To remove the cells, click on the cells that have been merged, then, on the ‘Home’ tab, select the “Merge & Center button, and then select Unmerge Cells.

If you are having a difficult finding the merged cells within your large spreadsheet, select the ‘Select Obstructing cells option in the warning signs menu to navigate to the cells that have been merged.

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Spill Range in Table

Spilled array formulas aren’t accepted within Excel tables. Formulas for dynamic arrays should be limited to be entered in one individual cell. If you type an array formula that is spilled in the table, or when the spill area is inserted into the table, you will receive the Spill error. If this occurs, attempt to convert the table into normal range, or moving the formula out of the table.

For instance, if we type in the spilled range formula into the Excel table, we will receive a spill error in every cell in this table and not only that formula cells. This is due to the fact that Excel automatically copies any formula that is entered into the table to each cell within the column of the table.

Additionally, you’ll encounter an error relating to spills when a formula attempts to spill the results of the table. In the screenshot below the spill area is within the table that is already in use and we receive an error for spill.

To determine the reason for this error, click on the warning symbol and look up the error’s cause”Spill range in table’

**Solution:**

To correct the issue it is necessary to convert the Excel table back into the range. To do this you need to right-click any place within the table, select “Table” then choose the Convert to Range option. Alternately, you can click left any table area and then click the tab ‘Table Design’ and choose the ‘Convert to Range’ option.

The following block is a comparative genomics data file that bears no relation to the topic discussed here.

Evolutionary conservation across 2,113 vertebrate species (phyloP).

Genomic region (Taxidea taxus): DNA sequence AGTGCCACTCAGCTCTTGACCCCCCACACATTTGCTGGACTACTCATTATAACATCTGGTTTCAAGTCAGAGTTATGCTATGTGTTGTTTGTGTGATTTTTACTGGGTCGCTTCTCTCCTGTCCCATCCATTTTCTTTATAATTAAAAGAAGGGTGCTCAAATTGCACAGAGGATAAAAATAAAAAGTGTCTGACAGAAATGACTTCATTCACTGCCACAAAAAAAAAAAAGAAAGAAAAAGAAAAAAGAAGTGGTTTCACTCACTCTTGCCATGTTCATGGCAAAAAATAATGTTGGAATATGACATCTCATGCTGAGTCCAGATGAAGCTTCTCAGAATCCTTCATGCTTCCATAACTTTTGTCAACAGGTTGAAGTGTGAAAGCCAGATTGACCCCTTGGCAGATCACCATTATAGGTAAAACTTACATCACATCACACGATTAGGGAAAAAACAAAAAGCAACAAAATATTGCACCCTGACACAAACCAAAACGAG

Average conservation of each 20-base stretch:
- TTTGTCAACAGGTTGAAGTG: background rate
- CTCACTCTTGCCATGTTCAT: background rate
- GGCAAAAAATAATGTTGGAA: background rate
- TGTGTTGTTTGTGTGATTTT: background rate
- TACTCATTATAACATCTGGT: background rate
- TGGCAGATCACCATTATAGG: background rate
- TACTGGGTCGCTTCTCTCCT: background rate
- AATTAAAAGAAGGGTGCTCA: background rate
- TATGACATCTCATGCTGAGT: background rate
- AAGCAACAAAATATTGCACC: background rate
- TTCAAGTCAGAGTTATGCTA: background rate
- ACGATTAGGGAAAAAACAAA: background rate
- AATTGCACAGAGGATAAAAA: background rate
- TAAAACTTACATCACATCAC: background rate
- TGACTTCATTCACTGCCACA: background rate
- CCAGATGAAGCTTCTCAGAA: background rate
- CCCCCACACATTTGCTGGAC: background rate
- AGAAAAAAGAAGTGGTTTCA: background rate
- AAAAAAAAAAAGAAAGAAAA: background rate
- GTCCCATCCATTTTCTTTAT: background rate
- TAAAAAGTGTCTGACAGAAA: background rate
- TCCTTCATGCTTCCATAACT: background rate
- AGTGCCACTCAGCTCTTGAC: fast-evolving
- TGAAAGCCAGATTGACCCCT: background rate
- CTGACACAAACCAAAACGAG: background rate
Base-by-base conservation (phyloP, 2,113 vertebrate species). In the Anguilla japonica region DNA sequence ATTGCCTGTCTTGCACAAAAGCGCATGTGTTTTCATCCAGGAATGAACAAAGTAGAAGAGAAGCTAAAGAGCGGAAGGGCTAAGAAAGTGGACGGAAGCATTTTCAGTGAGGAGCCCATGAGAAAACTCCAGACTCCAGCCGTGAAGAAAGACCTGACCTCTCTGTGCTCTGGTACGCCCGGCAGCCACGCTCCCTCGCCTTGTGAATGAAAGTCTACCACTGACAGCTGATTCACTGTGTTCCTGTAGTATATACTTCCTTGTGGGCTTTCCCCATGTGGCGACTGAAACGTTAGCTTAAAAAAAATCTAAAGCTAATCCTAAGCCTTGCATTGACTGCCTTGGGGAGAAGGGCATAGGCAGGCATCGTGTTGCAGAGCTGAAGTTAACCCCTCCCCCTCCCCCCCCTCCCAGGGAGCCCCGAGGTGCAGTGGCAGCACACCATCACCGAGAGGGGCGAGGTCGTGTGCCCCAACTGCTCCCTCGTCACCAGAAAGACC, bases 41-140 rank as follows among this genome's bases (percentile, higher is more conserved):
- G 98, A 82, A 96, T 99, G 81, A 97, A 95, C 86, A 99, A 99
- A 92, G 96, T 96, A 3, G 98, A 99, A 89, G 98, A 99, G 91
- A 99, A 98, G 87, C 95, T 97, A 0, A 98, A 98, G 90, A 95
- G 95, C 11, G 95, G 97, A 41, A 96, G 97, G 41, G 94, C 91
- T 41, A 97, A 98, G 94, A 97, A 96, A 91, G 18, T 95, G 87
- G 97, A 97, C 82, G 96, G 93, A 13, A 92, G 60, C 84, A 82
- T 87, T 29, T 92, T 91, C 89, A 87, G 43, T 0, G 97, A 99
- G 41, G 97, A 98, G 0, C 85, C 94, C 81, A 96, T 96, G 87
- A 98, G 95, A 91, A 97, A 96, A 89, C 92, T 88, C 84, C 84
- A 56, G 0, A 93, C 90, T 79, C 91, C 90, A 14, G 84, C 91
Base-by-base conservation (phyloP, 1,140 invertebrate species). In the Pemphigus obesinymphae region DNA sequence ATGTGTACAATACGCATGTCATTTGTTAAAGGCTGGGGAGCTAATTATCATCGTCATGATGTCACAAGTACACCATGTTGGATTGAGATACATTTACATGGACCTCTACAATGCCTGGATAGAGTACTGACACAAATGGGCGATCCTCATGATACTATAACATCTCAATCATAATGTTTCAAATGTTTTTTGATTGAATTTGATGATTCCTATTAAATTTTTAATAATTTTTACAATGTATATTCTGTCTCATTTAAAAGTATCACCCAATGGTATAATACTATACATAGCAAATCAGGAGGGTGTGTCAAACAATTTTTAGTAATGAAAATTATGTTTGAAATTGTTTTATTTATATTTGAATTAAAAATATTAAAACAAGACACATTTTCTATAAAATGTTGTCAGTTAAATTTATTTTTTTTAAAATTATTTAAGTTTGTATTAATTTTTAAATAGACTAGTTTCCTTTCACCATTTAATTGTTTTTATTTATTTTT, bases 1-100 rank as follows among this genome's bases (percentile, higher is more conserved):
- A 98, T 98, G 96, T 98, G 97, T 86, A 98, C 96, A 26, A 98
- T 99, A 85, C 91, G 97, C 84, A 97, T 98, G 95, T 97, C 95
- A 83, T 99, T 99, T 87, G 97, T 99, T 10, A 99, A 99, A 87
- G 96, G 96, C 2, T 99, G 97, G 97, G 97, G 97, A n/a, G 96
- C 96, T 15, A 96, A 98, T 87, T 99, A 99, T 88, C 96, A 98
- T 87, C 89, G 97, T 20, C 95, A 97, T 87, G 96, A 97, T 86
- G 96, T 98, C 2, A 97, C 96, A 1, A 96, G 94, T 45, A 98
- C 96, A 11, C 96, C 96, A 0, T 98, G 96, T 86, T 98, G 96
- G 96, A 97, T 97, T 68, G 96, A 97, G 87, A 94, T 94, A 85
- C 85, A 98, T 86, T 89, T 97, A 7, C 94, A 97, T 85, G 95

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Spill Range is Unknown

If Excel could not determine the dimensions of the array spilled and it is unable to determine the size, it triggers an error called the Spill error. In some cases, this formula allows an array dynamically to change size during each calculation pass. When the dimension of the array is constantly changing throughout the calculation process and does not balance out it can result in the #SPILL! Error.

This kind of error usually occurs by volatile functions like RAND, RANDARRAY, RANDBETWEEN Offset, INDIRECT, and RAND functions.

For instance, if we apply the formula below within cell B3, we will get the Spill error

`=SEQUENCE(RANDBETWEEN(1, 500))`

In this example in the example, the RANDBETWEEN function produces an undetermined number between 1 to 500 The output of the function changes continuously. The SEQUENCE function does not know the number of values it can create in an array of spills. This is why this error message.

You can also determine the root of the error by clicking on the warning sign that says ‘The range of the spill is not known’.